On February 24, 1904, May passed her doctoral examinations Magna Cum Laude. True to her word and conscious of every cent spent, she cabled her parents the next day. Only one word was transmitted: “Doctor.”

Source material: Turnbull, P. (1975).
May Lansfield Keller: Her life and letters.
Verona, VA: McClure Press.

Miss Onken and the 1931 South Carolina Alpha Installation

This post is courtesy of Historian Fran Becque as part of her continuing series on Pi Phi heritage.

Amy Burnham Onken was born in Chapin, Illinois, on September 24, 1885. She lived her entire life in Chapin except for her years at Northwestern University. She became Pi Phi’s Grand Secretary in 1912 and spent eight years in that role. She then became Grand President and remained in that position for 31 years.

Amy Burnham Onken

Amy Burnham Onken presided over the 1931 South Carolina Alpha Installation.

She served her first term as Pi Beta Phi’s National Panhellenic Conference (NPC) delegate in 1928, a position she held until 1953. From 1945-47, she served as NPC Chairman. Several important changes were made during her term as Chairman.

Miss Onken, as she was called, installed 38 chapters. Among the chapters she installed is one of another Grand President, Sarah Ruth “Sis” Mullis. Side note: Sis’ birthday is September 20 and she no doubt had one of the best birthday presents ever — a giant New Member class who will become the charter members of the revitalized South Carolina Alpha Chapter.

But let’s go back to the 1931 installation of South Carolina Alpha. It took place on October 8-10, 1931. The local organization, Gamma Sigma, had sought a Pi Phi charter for a number of years, since the university revoked its ban on fraternities in 1927.

In the spring of 1930, Miss Onken visited the group. The province president and representatives from North Carolina Alpha and Tennessee Alpha visited in the fall and Gamma Sigma was given the go-ahead to proceed with a formal petition. The petitions were sent and the vote at convention was in the affirmative. The Gamma Sigmas were overjoyed when they received the telegram telling them of the convention vote.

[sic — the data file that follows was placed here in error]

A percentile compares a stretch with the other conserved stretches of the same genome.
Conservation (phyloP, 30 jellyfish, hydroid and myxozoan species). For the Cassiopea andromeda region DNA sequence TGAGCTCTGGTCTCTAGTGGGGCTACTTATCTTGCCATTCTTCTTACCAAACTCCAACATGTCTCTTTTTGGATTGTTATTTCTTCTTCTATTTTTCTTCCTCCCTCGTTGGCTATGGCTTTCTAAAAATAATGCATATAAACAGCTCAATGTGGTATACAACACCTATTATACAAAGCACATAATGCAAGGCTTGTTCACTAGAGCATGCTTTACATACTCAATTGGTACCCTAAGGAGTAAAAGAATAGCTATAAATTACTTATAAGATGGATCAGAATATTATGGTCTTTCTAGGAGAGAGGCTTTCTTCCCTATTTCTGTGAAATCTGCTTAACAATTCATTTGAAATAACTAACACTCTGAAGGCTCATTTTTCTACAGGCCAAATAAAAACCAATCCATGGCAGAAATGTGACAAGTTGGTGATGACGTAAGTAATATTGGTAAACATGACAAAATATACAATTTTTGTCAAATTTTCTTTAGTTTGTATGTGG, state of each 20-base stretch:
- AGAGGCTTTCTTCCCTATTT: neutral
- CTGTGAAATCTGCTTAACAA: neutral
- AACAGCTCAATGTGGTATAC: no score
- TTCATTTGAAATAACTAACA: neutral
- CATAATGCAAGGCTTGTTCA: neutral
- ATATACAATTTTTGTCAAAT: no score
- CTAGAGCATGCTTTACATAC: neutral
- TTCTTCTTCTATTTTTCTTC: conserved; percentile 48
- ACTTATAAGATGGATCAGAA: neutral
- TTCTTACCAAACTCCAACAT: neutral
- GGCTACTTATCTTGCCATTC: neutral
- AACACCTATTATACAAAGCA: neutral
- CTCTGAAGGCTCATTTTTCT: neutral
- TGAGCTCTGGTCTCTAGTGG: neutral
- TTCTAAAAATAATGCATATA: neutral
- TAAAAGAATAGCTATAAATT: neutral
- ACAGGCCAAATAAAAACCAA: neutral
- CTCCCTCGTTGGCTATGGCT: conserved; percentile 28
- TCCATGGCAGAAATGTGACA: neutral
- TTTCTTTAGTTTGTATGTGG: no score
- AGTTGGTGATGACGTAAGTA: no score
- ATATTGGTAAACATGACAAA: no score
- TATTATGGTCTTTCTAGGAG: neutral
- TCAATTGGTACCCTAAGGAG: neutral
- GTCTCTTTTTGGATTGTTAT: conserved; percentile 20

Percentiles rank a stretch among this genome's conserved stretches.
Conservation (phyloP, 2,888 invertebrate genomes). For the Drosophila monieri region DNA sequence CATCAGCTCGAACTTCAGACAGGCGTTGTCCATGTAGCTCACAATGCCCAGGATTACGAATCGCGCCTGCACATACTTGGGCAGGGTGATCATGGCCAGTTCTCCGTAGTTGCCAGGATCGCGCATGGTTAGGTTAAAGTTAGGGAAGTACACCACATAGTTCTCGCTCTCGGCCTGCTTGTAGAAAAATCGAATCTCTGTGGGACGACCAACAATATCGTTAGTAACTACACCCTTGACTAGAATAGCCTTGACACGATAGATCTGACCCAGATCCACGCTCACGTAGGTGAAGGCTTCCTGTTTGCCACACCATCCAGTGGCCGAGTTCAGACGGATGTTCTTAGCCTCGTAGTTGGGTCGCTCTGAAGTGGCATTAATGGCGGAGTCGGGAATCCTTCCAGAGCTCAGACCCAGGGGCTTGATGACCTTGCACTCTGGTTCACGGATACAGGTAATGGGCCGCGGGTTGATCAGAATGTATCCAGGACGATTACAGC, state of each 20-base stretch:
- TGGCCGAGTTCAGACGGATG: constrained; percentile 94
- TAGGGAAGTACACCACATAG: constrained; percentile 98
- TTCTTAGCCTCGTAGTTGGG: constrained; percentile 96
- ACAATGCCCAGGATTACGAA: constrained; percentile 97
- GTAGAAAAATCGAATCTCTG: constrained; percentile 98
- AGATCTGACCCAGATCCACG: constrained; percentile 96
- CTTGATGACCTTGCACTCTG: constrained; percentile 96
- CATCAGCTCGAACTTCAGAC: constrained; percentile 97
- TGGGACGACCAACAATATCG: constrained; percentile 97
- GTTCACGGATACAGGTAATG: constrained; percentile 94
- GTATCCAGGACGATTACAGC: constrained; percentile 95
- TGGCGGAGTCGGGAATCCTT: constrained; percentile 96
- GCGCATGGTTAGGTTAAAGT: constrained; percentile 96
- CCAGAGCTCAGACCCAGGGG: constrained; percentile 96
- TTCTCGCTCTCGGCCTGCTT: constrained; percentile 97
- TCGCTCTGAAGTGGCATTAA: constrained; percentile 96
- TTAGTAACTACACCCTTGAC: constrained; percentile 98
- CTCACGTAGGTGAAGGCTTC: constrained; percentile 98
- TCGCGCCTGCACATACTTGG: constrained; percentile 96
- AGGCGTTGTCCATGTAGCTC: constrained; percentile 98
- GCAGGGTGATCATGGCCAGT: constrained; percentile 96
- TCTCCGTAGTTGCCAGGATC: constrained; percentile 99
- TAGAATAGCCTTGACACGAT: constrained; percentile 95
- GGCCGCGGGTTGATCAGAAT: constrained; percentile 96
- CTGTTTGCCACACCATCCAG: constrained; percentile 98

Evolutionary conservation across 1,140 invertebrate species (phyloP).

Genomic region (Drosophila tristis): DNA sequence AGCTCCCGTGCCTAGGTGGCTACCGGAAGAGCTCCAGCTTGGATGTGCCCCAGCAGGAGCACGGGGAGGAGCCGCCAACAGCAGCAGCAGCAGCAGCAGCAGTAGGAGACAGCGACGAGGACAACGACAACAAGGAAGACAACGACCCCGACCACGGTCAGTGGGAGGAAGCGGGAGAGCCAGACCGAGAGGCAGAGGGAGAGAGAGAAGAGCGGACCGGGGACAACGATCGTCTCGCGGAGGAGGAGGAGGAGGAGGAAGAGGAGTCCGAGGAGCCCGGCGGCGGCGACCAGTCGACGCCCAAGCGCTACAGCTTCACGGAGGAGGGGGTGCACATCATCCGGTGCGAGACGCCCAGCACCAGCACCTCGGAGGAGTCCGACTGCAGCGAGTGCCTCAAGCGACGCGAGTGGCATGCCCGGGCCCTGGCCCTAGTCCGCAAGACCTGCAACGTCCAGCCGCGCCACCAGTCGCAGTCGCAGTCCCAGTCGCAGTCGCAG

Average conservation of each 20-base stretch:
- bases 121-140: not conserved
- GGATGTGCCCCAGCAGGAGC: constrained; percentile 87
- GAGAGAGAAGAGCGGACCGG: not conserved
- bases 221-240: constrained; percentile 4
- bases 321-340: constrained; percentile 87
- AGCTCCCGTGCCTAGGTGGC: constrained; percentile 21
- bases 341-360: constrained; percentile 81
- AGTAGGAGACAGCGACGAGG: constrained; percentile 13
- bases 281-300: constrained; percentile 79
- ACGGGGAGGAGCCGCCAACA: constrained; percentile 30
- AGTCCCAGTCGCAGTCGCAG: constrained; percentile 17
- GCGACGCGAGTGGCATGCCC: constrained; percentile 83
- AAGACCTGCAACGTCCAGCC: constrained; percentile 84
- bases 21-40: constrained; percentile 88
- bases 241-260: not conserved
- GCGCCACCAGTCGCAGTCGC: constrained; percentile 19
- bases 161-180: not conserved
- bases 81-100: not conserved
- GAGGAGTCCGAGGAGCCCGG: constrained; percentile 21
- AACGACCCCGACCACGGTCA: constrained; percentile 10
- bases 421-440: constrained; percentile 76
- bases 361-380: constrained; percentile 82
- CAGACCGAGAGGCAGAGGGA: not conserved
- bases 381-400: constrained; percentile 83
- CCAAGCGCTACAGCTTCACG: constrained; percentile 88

Miss Onken’s hand guided the installation ceremonies. They began on Thursday afternoon with the pledging ceremony over which she presided. A Cookie Shine followed the pledging ceremony. On Friday morning, initiation took place in the recreational rooms of the First Presbyterian Church. A luncheon at the church followed. In the afternoon, the alumnae members were initiated. Miss Onken officiated at both initiation ceremonies.

SC Alpha banquiet photo

The photo was featured in the November 1931 edition of The Arrow.

The installation banquet took place on Friday evening. It was held in the Crystal Room of the Hotel Columbia. The tables were in the shape of the Greek letter “pi.”

On Saturday morning, 23 Gamma Sigma pledges were repledged to Pi Beta Phi by Miss Onken. It was followed by the chapter’s first official meeting. During the meeting, “Miss Onken gave in her own inimitable way, an inspiring, loving talk to the members of the new chapter, which will never be forgotten.” The chapter meeting was followed by a luncheon given by the patronesses of the chapter. That afternoon the Tri Deltas entertained the Pi Phis at a tea in the Hotel Columbia, On Saturday night, the chapter gave a reception and dance to the faculty, friends and townspeople. It took place at the Ridgewood Country Club. Coffee was poured by the chapter’s patronesses and the mothers of the initiates. Dancing took place from 10 p.m. until midnight.

Several other events took place the following week. The report of the festivities published in The Arrow noted that “everyone regretted that Miss Onken had left on Sunday, for her sweet presence and gentle guiding influence had made her the indispensable part of the installation. Our twenty-three pledges considered themselves singularly fortunate that Miss Onken conducted their pledge service on Saturday…The initiates also appreciated their wonderful opportunity of hearing Miss Onken conduct the pledge service three times, each time gaining over the preceding one in its impressive meaning.”

Interestingly, Sis’ first convention in 1962 as a recent initiate was Miss Onken’s last convention. Sis treasures the opportunity to have met both Miss Onken and May L. Keller. Miss Onken died in 1963.